Q&A Tuesday: Silver City wastes no time rebuilding schoolhouse | NevadaAppeal.com

Q&A Tuesday: Silver City wastes no time rebuilding schoolhouse

Cathleen Allison/Nevada Appeal Ron Reno talks about the plans to rebuild the Silver City Schoolhouse Wednesday afternoon. Rocks and hand-made bricks from the original 1867 construction have been saved to be used in the new building.

Last summer, Silver City residents were grieving the loss of the 137-year-old schoolhouse that was used as a community center. Now, nearly a year later, they’re ready to begin building a new one.

Less than a week after the July 7, fire, the town’s 100 or so residents divided among several committees and set to work preparing to replace the historic school. They volunteered to help clean up debris, preserve and catalogue what was salvageable and prepare a report on how it was done.

Now, the lot is cleared, an architect has plans ready to present to Lyon County officials for their approval and volunteers are hoping for a December 2005 completion.

Ron Reno, a professor of anthropology at the University of Nevada, Reno and a 20-year Silver City resident, has been involved with the project from the beginning and led the project’s archaeology committee.

How is the rebuilding progressing?

For the rebuilding, we have the lot completely clean and ready for construction. We salvaged out all that we needed to salvage. Plans are in the final stages of being presented. Carol Gadda of Cathexes, is an historic architect and we are in the final stages of getting the plans ready. The county has already viewed a draft and we’re at the point where we’re about ready to build.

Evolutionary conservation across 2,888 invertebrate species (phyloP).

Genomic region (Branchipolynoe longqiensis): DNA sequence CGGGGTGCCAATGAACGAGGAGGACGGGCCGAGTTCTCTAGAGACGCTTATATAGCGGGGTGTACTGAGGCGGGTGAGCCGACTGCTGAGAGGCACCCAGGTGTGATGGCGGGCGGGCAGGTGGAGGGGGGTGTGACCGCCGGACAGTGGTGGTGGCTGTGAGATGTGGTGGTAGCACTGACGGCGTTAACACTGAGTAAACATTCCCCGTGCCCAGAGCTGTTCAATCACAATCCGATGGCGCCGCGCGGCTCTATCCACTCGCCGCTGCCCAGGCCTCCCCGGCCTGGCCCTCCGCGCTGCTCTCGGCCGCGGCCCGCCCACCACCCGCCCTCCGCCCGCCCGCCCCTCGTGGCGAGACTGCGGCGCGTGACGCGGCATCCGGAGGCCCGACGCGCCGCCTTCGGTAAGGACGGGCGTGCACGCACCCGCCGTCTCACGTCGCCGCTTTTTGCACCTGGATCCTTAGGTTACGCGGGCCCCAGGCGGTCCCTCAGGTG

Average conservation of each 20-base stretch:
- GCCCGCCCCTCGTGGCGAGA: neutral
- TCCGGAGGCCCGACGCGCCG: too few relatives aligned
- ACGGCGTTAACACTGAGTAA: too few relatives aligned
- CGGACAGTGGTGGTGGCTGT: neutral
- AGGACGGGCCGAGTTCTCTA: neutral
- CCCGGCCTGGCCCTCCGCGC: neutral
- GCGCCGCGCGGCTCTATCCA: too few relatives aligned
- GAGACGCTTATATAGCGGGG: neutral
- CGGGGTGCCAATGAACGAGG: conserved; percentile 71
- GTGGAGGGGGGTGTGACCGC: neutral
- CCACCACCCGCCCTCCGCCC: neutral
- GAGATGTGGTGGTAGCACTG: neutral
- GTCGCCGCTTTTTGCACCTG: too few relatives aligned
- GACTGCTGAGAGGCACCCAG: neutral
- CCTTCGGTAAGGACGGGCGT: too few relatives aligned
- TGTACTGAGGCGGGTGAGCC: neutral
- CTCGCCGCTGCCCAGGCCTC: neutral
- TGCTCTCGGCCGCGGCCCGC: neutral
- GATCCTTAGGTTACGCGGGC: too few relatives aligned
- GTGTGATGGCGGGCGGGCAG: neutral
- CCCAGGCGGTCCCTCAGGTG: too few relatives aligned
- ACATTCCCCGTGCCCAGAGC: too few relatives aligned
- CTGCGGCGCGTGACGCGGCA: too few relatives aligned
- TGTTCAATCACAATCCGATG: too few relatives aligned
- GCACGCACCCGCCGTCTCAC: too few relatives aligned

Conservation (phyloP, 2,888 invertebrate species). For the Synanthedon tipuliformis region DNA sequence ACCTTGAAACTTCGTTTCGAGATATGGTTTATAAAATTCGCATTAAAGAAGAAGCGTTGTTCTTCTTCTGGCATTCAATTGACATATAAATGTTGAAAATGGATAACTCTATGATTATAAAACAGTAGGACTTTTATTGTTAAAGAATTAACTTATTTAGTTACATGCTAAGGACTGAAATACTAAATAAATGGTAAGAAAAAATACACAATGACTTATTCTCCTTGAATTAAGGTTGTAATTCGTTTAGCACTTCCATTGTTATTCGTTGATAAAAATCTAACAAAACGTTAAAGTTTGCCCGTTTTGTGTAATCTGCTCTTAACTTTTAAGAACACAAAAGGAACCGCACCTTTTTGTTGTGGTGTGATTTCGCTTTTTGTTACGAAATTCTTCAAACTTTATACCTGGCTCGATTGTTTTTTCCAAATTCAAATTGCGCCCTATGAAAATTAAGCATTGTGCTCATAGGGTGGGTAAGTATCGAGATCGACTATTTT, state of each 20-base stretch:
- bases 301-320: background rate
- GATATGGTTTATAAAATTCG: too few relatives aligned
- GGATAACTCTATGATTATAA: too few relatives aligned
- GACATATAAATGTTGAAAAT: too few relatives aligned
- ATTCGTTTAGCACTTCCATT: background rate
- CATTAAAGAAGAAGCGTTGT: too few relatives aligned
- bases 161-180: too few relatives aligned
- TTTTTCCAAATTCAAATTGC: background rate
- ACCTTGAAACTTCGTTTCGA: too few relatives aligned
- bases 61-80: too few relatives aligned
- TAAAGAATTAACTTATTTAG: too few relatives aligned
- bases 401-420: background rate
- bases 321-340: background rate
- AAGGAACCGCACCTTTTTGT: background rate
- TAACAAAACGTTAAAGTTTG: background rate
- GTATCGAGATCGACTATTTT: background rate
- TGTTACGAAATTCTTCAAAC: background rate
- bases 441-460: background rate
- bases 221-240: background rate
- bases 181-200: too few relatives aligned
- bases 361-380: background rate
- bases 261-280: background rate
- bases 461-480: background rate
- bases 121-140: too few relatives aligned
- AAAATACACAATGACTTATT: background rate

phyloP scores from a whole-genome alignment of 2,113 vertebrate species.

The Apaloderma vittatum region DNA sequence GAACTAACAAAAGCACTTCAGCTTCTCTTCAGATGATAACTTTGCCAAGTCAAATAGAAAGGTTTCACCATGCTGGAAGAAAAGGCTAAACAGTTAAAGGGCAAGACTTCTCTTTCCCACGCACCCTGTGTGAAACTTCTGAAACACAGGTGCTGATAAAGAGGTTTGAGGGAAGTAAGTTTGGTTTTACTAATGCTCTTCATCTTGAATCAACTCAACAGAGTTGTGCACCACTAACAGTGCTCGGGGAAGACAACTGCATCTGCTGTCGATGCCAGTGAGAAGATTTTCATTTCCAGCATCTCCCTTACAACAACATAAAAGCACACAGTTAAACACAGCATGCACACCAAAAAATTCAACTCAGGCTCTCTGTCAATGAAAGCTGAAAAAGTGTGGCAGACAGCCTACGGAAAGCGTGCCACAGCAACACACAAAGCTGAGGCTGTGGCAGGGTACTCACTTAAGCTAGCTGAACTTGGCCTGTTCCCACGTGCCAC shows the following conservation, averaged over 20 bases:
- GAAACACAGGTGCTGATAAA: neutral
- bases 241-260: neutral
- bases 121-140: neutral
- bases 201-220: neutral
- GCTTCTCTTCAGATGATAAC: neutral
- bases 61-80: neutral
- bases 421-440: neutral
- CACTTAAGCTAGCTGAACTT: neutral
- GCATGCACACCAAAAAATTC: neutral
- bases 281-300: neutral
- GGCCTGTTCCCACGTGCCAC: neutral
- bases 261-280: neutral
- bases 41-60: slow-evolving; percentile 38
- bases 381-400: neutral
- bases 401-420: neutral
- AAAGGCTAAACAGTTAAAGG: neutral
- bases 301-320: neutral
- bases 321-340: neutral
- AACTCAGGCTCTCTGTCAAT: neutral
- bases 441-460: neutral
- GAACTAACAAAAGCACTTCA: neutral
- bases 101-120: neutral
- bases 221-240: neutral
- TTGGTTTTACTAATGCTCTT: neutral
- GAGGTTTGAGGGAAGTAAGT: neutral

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Will it look like it did before?

It will look very much like the old one. It’s an active community center, so we’ve made changes to handle it that way. There are programs we do in the community center, so we have altered the building somewhat to take care of those programs better than it did before. Things like a good kitchen to handle the school and youth programs, more storage space, a larger, more flexible meeting space.

We did it so that when you look at the new building, you’ll have to look hard to notice it looks different. We have been incorporating the same salvaged materials – a great deal of salvaged materials – from the old building to maintain the continuity.

What was involved in the rebuilding process?

We’ve done an archaeological dig that we finished on Memorial Day weekend, and information from it is being used to guide the rebuilding of the structure. We’ve been in continuous communication with the architect throughout.

As soon as the fire happened, about a week later there was the huge town meeting where the whole town got together to decide what to do. Almost everyone in town ended up being on committees to decide things like what the future uses were for the building. There were committees for interior and exterior design, a finance committee, an archaeological committee, and in making this work the entire town divvied up the effort and spent all last summer and fall preparing for the rebuilding.

When we hired the architect, we had very detailed plans to show what it would look like. The design project began right there.

When might it open?

We are still hoping to open up by December. We hope to make this building season.

Do you have a builder yet?

It will have to go out to bid.

How is the new building being financed?

Most costs will be covered by insurance, and if there’s any part that insurance can’t covered it should be handled by the county.

Do you need more help from volunteers?

Oh, yes, that goes in a couple different directions. While construction is going on we will have salvage materials that will have to be remilled and reshaped and we have volunteers online to do that.

There are also artifacts that have to be run through the lab, sorted and we have to produce reports on it as well. There’s still lots of volunteer stuff to do.

Did you get cooperation from officials as well as residents?

Yes, great cooperation from Lyon County and (Comstock) Historic District Commission and State Preservation Office, people at the Nevada State Museum, the Nevada State Archives. We’ve had huge support all across the board.